Vehicles are stolen without the keys throughout the day, every day and intelligence suggests that this peaks between 2200hrs and 0400hrs, when it is dark, Sundays to Thursdays. The criminals then drive the vehicles into the home counties, where most are stripped down into their component parts and then shipped abroad. They are sold on as far afield as Africa, where particular types of vehicle are in high demand.
The OVCU is working with the motoring industry to keep designing out the crime as it continually evolves.
Det Ch Supt Carl Bussey, lead for Operation Endeavour said: “This week is about creating awareness amongst drivers and showing them how quickly and simply they can reduce the risk of their vehicles being stolen.
We believe that organised crime groups using this technique are responsible for the theft of thousands of vehicles in London. Many of those that we have already arrested in connection with keyless vehicle theft have previous links to other types of serious crime.
These people currently view keyless vehicle theft as a low-risk, high-return crime, with the most valued motor engines fetching anything up to £1,000 when sold on the black market, and entire vehicles making up to £10,000. This is money that goes into committing more crime; harming the communities that we live in and the people that we know.
Last year alone we arrested almost 1,000 people for vehicle theft, and with more coordinated activity we aim to reduce vehicle theft by 20% by 2016.
Prevention is an invaluable tool in the fight against crime. We’re working with the motoring industry to design out the crime, and we’re asking owners to take steps to protect their vehicle like their do their home. Steering wheel locks, immobilisers and tactics like parking in well-lit areas are the motoring equivalents of home security. Those owners who take these steps are less like to become victims of vehicle theft.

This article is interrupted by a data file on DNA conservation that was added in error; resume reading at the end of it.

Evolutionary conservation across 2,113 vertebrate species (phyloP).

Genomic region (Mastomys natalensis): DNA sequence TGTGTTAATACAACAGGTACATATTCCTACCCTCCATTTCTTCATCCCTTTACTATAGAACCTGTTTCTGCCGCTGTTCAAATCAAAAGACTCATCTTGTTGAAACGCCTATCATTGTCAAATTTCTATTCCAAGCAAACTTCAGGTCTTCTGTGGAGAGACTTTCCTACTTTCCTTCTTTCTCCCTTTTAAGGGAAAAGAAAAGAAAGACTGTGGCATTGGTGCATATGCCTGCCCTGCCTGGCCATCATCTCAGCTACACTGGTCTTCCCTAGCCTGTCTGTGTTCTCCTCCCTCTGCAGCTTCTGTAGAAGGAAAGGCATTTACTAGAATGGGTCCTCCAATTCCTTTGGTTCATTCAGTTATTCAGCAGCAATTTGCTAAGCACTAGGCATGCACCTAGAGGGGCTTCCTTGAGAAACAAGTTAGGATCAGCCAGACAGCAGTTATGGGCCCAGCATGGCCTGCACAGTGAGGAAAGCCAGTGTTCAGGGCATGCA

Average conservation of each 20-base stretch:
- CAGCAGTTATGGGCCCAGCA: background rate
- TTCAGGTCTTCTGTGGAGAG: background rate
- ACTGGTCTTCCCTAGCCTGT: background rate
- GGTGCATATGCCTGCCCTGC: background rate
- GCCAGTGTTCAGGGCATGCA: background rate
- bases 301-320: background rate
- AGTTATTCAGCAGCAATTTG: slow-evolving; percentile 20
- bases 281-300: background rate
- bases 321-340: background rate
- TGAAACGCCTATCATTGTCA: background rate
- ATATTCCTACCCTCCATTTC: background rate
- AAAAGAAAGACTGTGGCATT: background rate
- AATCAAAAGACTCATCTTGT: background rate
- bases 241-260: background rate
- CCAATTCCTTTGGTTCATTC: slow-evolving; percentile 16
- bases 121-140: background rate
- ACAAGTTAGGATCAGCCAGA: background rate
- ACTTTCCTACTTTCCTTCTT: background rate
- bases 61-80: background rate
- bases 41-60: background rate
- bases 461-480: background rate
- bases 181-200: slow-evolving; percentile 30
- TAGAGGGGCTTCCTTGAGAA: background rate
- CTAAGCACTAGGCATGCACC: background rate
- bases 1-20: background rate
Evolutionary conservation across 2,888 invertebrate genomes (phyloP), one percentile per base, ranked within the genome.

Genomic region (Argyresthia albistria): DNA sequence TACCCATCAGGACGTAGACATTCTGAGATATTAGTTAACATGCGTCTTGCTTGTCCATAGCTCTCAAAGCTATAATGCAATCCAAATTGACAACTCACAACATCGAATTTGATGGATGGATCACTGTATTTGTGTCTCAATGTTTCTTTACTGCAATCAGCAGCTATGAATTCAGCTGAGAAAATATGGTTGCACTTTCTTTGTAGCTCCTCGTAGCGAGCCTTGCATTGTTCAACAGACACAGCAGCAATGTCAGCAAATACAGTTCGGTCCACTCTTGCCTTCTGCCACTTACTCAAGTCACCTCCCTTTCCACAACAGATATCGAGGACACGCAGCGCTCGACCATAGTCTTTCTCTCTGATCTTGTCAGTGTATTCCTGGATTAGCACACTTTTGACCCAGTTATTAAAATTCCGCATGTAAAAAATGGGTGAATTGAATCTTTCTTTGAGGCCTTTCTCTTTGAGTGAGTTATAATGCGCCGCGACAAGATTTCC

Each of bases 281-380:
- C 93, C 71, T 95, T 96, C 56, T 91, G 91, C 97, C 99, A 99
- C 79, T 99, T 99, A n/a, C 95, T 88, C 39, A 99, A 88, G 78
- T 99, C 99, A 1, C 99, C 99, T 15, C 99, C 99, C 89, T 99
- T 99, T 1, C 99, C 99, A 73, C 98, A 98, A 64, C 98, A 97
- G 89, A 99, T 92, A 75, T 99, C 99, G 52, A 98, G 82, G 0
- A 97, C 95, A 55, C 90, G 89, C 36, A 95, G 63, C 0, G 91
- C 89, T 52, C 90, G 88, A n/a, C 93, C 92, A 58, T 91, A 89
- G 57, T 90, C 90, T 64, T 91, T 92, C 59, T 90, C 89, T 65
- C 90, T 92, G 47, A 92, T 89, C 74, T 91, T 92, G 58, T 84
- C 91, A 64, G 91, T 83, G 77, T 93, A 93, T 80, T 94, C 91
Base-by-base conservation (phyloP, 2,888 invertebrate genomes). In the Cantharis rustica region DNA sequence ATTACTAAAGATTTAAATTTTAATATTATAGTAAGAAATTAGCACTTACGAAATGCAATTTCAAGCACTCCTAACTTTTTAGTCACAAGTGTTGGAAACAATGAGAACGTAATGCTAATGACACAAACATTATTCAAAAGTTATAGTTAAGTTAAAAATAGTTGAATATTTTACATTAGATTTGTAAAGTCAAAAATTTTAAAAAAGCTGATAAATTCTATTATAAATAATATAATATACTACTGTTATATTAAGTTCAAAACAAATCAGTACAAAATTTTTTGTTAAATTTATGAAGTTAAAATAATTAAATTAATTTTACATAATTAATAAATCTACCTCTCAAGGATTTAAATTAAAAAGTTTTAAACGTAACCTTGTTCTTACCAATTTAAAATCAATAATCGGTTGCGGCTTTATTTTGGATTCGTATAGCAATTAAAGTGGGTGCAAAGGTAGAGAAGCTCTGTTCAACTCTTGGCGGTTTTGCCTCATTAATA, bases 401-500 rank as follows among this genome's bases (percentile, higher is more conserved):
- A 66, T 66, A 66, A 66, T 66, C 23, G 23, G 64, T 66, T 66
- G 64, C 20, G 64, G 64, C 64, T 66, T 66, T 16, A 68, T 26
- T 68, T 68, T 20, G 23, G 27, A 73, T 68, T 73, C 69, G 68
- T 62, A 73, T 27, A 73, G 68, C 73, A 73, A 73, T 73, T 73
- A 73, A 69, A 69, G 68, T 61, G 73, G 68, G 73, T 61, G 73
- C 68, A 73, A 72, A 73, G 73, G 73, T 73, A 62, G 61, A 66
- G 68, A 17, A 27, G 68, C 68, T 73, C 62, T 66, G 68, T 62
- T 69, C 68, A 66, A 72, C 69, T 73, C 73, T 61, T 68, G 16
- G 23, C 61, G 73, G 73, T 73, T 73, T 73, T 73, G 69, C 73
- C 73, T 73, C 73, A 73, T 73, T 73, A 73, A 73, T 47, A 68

We know that criminals are targeting all sorts of vehicles - not just the most expensive - so if you value your vehicle, then it is worth investing time and money on extra security.”
Mike Hawes, Chief Executive of the Society of Motor Manufacturers and Traders Limited said: "Vehicle manufacturers invest billions of pounds to keep vehicles as secure as possible, and work tirelessly to stay one step ahead of criminals. As a result, overall thefts in the UK have decreased by more than 75% over the past 10 years and continue to fall.
The challenge remains that some forms of keyless theft involve equipment legitimately available to workshops for routine repairs and servicing, and a small minority of individuals are exploiting this to access vehicles illegally. SMMT and vehicle manufacturers continue to call for stronger safeguards within government regulations to ensure this equipment does not fall into the wrong hands. The law must also provide severe penalties to act as a deterrent."
Vehicles owners can find information and advice about keyless vehicle theft on the new MPS website www.met.police.uk/keylessvehicletheft